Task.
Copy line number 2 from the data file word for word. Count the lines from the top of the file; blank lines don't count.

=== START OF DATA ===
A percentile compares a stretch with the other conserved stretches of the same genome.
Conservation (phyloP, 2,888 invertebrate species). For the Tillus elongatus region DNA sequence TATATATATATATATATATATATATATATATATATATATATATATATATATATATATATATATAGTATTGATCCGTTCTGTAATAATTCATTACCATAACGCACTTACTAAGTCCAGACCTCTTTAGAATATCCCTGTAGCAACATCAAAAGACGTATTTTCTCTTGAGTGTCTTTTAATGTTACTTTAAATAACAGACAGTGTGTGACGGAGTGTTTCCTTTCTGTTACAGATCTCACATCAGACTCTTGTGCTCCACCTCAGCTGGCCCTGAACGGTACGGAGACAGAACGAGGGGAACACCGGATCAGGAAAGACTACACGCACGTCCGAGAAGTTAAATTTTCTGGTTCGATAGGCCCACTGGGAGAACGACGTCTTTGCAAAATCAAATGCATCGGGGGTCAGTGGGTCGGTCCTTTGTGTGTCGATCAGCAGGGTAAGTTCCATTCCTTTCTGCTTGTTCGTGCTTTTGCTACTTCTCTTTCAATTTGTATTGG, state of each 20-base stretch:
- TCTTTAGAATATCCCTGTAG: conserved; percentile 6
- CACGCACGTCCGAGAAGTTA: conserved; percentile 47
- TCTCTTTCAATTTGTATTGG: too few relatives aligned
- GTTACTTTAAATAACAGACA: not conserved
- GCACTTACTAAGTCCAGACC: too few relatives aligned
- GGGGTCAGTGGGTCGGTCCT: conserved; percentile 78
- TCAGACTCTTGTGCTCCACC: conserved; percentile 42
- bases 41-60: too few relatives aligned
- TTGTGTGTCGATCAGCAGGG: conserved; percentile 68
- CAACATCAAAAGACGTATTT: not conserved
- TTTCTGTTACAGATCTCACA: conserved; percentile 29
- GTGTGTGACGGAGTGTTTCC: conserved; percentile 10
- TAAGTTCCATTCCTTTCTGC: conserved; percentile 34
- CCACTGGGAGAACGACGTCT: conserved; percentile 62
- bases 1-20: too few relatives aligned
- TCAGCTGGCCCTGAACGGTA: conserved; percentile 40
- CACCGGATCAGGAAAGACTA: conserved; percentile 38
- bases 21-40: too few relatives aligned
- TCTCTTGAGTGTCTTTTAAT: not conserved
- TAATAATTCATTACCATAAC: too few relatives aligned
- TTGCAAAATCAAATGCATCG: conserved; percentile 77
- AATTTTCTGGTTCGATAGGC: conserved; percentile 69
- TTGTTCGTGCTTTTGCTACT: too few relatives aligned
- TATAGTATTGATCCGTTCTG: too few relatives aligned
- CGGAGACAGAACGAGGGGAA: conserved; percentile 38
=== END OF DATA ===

Conservation (phyloP, 2,888 invertebrate species). For the Tillus elongatus region DNA sequence TATATATATATATATATATATATATATATATATATATATATATATATATATATATATATATATAGTATTGATCCGTTCTGTAATAATTCATTACCATAACGCACTTACTAAGTCCAGACCTCTTTAGAATATCCCTGTAGCAACATCAAAAGACGTATTTTCTCTTGAGTGTCTTTTAATGTTACTTTAAATAACAGACAGTGTGTGACGGAGTGTTTCCTTTCTGTTACAGATCTCACATCAGACTCTTGTGCTCCACCTCAGCTGGCCCTGAACGGTACGGAGACAGAACGAGGGGAACACCGGATCAGGAAAGACTACACGCACGTCCGAGAAGTTAAATTTTCTGGTTCGATAGGCCCACTGGGAGAACGACGTCTTTGCAAAATCAAATGCATCGGGGGTCAGTGGGTCGGTCCTTTGTGTGTCGATCAGCAGGGTAAGTTCCATTCCTTTCTGCTTGTTCGTGCTTTTGCTACTTCTCTTTCAATTTGTATTGG, state of each 20-base stretch: